EXPOSURE TO CERTAIN WEATHER CONDITIONS can trigger severe symptoms of mental disorders, leading to the need for emergency care. That’s the conclusion of a first-of-its-kind study from the University of Albany (USA).
Today we explore how researchers used data on New York State weather and hospital emergency visits to assess how summer weather affects individuals suffering from mental disorders.
This research investigation is the first to analyze the combined effects of multiple meteorological factors across all classes of mental disorders designated by the World Health Organization (WHO).
Weather and mental health
The statewide analysis focused on two six-month study periods, May through October in 2017 and 2018, respectively.
Researchers used meteorological data from a network of 126 weather stations across New York. The stations collected atmospheric and soil conditions every five minutes. The authors then analyzed temperature, relative humidity, solar radiation, rainfall, and the heat index.
During the study, nearly 550,000 emergency department visits attributable to mental disorders occurred in New York State. The savvy researchers geocoded the residential address of each case and paired it with the nearest weather station. A mandatory hospital discharge database provided medical information.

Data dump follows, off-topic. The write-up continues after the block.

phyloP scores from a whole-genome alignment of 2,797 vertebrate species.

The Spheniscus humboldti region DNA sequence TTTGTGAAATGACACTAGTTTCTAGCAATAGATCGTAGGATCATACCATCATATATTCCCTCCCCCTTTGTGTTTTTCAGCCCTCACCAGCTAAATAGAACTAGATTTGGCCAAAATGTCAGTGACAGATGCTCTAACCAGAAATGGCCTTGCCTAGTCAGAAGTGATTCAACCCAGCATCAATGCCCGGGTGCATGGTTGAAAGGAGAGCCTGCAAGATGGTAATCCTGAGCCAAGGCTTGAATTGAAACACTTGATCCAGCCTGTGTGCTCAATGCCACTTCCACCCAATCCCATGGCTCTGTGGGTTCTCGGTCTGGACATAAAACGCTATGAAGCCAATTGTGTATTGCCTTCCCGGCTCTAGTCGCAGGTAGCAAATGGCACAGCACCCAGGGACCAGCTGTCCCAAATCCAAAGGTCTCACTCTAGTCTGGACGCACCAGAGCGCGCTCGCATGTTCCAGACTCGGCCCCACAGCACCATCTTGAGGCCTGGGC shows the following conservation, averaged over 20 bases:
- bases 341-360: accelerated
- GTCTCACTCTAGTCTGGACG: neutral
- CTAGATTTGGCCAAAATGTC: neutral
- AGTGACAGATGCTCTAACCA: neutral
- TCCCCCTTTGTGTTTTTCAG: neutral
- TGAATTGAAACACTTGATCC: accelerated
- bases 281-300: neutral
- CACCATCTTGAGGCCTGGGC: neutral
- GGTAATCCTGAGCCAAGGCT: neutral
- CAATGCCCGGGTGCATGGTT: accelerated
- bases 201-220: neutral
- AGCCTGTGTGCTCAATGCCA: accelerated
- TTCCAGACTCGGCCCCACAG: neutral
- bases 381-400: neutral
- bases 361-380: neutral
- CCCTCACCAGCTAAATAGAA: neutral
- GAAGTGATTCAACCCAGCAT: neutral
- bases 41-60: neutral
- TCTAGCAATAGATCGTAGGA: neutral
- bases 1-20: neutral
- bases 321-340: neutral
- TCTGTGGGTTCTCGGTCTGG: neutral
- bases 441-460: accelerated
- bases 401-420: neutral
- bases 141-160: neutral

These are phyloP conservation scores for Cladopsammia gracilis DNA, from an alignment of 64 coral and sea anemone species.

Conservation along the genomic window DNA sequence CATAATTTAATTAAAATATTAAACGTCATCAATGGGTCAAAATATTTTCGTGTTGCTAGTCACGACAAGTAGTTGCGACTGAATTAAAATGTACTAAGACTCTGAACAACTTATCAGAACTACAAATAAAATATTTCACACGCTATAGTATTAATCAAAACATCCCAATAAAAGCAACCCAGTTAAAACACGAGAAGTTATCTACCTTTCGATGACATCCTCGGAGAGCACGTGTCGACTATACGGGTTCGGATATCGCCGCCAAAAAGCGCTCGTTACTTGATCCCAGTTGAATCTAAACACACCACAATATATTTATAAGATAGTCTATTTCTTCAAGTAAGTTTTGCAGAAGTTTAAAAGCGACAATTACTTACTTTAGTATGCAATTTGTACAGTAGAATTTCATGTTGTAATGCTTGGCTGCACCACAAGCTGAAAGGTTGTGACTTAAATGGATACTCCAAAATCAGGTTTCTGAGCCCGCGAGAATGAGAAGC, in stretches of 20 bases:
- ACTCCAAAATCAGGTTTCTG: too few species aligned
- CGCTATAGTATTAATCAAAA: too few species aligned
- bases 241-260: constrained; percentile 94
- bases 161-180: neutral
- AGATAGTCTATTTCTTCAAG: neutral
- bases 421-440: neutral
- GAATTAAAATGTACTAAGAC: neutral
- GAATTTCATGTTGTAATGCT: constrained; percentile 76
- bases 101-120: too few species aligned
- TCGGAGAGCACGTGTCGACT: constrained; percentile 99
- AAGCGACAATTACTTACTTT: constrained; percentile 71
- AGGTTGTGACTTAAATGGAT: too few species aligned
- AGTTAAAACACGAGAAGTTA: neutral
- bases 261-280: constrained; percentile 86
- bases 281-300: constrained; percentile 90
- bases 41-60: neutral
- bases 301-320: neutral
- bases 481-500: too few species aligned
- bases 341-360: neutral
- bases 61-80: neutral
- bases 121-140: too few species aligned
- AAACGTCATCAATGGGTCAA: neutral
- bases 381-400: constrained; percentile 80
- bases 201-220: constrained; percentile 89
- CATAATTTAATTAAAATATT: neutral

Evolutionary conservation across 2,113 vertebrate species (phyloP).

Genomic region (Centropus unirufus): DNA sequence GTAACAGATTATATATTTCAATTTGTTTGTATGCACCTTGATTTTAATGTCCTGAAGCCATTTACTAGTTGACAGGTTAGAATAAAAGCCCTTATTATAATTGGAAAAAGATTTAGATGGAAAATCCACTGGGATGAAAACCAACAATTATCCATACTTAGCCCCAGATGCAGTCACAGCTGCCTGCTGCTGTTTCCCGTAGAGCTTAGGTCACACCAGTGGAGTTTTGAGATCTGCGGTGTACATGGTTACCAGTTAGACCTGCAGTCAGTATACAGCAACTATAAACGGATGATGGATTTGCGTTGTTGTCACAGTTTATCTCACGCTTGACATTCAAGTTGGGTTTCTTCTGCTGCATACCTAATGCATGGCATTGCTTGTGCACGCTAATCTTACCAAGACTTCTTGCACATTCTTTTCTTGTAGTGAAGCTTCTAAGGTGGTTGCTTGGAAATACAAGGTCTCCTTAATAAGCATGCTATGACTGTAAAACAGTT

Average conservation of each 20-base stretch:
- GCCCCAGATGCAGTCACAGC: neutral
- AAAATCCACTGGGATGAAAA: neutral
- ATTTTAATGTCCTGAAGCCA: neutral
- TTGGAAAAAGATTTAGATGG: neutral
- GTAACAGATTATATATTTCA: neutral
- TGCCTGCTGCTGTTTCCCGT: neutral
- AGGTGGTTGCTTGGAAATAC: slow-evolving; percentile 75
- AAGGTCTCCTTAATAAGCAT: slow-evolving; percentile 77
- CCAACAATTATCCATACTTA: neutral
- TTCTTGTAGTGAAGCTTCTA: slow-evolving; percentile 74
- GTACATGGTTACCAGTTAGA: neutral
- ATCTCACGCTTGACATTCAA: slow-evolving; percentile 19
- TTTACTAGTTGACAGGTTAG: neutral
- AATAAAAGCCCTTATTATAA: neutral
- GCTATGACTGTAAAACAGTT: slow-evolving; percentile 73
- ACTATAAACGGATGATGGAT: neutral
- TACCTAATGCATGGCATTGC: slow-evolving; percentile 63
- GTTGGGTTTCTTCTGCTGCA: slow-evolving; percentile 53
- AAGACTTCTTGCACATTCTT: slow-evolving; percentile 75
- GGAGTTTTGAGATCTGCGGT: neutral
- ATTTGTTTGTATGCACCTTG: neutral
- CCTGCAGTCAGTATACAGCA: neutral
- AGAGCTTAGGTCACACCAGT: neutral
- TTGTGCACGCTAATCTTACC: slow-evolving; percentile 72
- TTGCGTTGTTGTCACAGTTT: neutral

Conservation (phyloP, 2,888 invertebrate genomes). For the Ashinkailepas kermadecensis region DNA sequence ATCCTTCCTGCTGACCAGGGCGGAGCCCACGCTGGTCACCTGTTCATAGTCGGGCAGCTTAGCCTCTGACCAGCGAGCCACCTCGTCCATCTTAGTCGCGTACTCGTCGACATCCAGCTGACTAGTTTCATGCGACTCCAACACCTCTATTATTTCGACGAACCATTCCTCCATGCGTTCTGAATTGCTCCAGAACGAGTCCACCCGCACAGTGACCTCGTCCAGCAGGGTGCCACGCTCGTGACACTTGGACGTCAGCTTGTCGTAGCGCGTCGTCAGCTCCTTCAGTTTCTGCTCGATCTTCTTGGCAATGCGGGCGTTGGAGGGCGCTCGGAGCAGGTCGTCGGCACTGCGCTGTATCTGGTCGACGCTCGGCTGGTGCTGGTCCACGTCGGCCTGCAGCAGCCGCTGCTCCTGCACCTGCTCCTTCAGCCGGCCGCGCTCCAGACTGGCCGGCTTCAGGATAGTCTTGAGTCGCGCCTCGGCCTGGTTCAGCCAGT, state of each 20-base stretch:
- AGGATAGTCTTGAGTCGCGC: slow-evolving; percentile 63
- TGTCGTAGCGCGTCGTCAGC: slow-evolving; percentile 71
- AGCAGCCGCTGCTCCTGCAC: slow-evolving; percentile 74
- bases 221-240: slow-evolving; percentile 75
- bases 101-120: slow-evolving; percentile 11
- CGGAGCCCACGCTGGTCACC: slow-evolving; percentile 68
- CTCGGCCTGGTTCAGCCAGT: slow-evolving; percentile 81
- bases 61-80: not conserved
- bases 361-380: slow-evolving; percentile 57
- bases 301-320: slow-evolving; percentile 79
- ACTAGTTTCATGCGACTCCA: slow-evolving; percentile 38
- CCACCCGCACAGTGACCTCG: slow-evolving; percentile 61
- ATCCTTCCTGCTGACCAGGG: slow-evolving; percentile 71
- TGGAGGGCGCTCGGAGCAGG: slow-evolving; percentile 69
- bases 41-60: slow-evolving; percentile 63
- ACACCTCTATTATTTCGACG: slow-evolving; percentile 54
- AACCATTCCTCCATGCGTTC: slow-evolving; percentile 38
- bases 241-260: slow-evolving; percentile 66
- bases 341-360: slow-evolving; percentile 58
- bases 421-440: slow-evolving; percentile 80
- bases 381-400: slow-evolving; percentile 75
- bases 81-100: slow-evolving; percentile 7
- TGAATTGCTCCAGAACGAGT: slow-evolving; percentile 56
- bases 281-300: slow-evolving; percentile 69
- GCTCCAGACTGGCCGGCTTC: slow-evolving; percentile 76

Here are the findings:
The combination of solar radiation, relative humidity, and high temperature posed the greatest risk of severe mental disorder symptoms.
The effects appeared strongest in September and October. The most acutely impacted included males, Hispanic and African Americans, those aged 46 to 65, Medicaid or Medicare subscribers, and people without insurance.
Different weather combinations appeared associated with particular types of mental illness presentations:
- Increased emergency department visits due to psychoactive substance use (opioids or alcohol) appeared highest when solar radiation, temperature, heat index, and humidity appeared high.
- Mood disorder (depression and bipolar disorders, for example) exacerbations coincided with high heat and less sun.
My take on weather and mental health
Interesting study. I worry about a warmer future in which climate change leads to twists and turns in what we experience daily. Those with mental illness may be particularly vulnerable in the face of multiple, simultaneous weather stressors.